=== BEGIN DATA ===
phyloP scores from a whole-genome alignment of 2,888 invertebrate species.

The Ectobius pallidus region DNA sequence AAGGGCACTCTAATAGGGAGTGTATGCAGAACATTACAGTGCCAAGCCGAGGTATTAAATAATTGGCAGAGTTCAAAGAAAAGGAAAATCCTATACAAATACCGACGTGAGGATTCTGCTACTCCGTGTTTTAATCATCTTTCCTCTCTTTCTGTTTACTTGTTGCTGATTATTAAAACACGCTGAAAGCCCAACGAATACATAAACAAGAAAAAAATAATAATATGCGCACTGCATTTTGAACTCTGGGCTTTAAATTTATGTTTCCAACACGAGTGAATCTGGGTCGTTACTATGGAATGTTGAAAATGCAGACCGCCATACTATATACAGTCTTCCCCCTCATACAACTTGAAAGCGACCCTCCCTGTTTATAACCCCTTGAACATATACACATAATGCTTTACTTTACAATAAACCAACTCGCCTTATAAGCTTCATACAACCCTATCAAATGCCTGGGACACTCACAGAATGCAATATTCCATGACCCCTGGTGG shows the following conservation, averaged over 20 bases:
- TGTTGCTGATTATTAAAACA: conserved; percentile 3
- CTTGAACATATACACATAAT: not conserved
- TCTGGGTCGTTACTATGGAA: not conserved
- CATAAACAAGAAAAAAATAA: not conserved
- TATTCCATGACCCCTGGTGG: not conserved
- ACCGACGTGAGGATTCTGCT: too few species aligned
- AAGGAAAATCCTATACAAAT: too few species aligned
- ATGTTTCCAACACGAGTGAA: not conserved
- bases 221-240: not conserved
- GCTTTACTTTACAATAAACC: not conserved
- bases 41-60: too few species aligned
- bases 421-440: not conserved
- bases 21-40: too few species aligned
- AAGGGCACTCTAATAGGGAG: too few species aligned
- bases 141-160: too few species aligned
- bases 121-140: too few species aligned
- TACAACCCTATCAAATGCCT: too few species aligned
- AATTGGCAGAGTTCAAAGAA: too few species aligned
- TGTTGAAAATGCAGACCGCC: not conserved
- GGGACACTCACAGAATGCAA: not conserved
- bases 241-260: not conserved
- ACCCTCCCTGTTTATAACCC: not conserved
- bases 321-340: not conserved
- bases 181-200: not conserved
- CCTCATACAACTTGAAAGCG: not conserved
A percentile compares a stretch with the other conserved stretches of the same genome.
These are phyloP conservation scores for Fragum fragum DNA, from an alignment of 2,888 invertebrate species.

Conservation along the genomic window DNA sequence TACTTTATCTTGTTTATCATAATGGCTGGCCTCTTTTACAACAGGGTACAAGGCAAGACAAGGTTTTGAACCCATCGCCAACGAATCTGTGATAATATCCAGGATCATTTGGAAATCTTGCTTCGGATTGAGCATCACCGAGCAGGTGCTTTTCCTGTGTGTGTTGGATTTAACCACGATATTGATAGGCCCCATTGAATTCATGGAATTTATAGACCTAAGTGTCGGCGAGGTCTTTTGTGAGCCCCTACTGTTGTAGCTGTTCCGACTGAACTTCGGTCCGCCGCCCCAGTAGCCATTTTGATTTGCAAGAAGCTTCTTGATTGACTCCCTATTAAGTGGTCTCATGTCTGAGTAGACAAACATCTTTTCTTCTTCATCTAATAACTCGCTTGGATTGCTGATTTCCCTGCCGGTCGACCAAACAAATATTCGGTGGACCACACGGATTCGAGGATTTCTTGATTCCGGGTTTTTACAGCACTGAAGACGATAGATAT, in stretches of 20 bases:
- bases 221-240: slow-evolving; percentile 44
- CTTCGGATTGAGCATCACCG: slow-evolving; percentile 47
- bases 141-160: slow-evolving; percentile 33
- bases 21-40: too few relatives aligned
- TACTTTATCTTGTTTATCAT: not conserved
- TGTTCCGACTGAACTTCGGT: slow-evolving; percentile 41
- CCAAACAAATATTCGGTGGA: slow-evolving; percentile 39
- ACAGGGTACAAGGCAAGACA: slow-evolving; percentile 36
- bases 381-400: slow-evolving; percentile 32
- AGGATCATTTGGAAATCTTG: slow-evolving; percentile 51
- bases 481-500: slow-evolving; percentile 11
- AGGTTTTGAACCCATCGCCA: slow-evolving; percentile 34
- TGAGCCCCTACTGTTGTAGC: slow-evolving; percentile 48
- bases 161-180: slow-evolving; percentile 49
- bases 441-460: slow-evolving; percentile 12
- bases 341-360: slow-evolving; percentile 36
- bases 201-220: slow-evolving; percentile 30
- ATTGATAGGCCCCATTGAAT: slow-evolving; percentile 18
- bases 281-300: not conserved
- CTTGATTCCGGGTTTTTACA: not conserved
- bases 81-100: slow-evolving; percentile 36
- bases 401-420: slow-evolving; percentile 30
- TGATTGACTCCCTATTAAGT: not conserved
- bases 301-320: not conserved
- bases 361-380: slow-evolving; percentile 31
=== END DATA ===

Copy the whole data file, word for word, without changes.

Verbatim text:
phyloP scores from a whole-genome alignment of 2,888 invertebrate species.

The Ectobius pallidus region DNA sequence AAGGGCACTCTAATAGGGAGTGTATGCAGAACATTACAGTGCCAAGCCGAGGTATTAAATAATTGGCAGAGTTCAAAGAAAAGGAAAATCCTATACAAATACCGACGTGAGGATTCTGCTACTCCGTGTTTTAATCATCTTTCCTCTCTTTCTGTTTACTTGTTGCTGATTATTAAAACACGCTGAAAGCCCAACGAATACATAAACAAGAAAAAAATAATAATATGCGCACTGCATTTTGAACTCTGGGCTTTAAATTTATGTTTCCAACACGAGTGAATCTGGGTCGTTACTATGGAATGTTGAAAATGCAGACCGCCATACTATATACAGTCTTCCCCCTCATACAACTTGAAAGCGACCCTCCCTGTTTATAACCCCTTGAACATATACACATAATGCTTTACTTTACAATAAACCAACTCGCCTTATAAGCTTCATACAACCCTATCAAATGCCTGGGACACTCACAGAATGCAATATTCCATGACCCCTGGTGG shows the following conservation, averaged over 20 bases:
- TGTTGCTGATTATTAAAACA: conserved; percentile 3
- CTTGAACATATACACATAAT: not conserved
- TCTGGGTCGTTACTATGGAA: not conserved
- CATAAACAAGAAAAAAATAA: not conserved
- TATTCCATGACCCCTGGTGG: not conserved
- ACCGACGTGAGGATTCTGCT: too few species aligned
- AAGGAAAATCCTATACAAAT: too few species aligned
- ATGTTTCCAACACGAGTGAA: not conserved
- bases 221-240: not conserved
- GCTTTACTTTACAATAAACC: not conserved
- bases 41-60: too few species aligned
- bases 421-440: not conserved
- bases 21-40: too few species aligned
- AAGGGCACTCTAATAGGGAG: too few species aligned
- bases 141-160: too few species aligned
- bases 121-140: too few species aligned
- TACAACCCTATCAAATGCCT: too few species aligned
- AATTGGCAGAGTTCAAAGAA: too few species aligned
- TGTTGAAAATGCAGACCGCC: not conserved
- GGGACACTCACAGAATGCAA: not conserved
- bases 241-260: not conserved
- ACCCTCCCTGTTTATAACCC: not conserved
- bases 321-340: not conserved
- bases 181-200: not conserved
- CCTCATACAACTTGAAAGCG: not conserved
A percentile compares a stretch with the other conserved stretches of the same genome.
These are phyloP conservation scores for Fragum fragum DNA, from an alignment of 2,888 invertebrate species.

Conservation along the genomic window DNA sequence TACTTTATCTTGTTTATCATAATGGCTGGCCTCTTTTACAACAGGGTACAAGGCAAGACAAGGTTTTGAACCCATCGCCAACGAATCTGTGATAATATCCAGGATCATTTGGAAATCTTGCTTCGGATTGAGCATCACCGAGCAGGTGCTTTTCCTGTGTGTGTTGGATTTAACCACGATATTGATAGGCCCCATTGAATTCATGGAATTTATAGACCTAAGTGTCGGCGAGGTCTTTTGTGAGCCCCTACTGTTGTAGCTGTTCCGACTGAACTTCGGTCCGCCGCCCCAGTAGCCATTTTGATTTGCAAGAAGCTTCTTGATTGACTCCCTATTAAGTGGTCTCATGTCTGAGTAGACAAACATCTTTTCTTCTTCATCTAATAACTCGCTTGGATTGCTGATTTCCCTGCCGGTCGACCAAACAAATATTCGGTGGACCACACGGATTCGAGGATTTCTTGATTCCGGGTTTTTACAGCACTGAAGACGATAGATAT, in stretches of 20 bases:
- bases 221-240: slow-evolving; percentile 44
- CTTCGGATTGAGCATCACCG: slow-evolving; percentile 47
- bases 141-160: slow-evolving; percentile 33
- bases 21-40: too few relatives aligned
- TACTTTATCTTGTTTATCAT: not conserved
- TGTTCCGACTGAACTTCGGT: slow-evolving; percentile 41
- CCAAACAAATATTCGGTGGA: slow-evolving; percentile 39
- ACAGGGTACAAGGCAAGACA: slow-evolving; percentile 36
- bases 381-400: slow-evolving; percentile 32
- AGGATCATTTGGAAATCTTG: slow-evolving; percentile 51
- bases 481-500: slow-evolving; percentile 11
- AGGTTTTGAACCCATCGCCA: slow-evolving; percentile 34
- TGAGCCCCTACTGTTGTAGC: slow-evolving; percentile 48
- bases 161-180: slow-evolving; percentile 49
- bases 441-460: slow-evolving; percentile 12
- bases 341-360: slow-evolving; percentile 36
- bases 201-220: slow-evolving; percentile 30
- ATTGATAGGCCCCATTGAAT: slow-evolving; percentile 18
- bases 281-300: not conserved
- CTTGATTCCGGGTTTTTACA: not conserved
- bases 81-100: slow-evolving; percentile 36
- bases 401-420: slow-evolving; percentile 30
- TGATTGACTCCCTATTAAGT: not conserved
- bases 301-320: not conserved
- bases 361-380: slow-evolving; percentile 31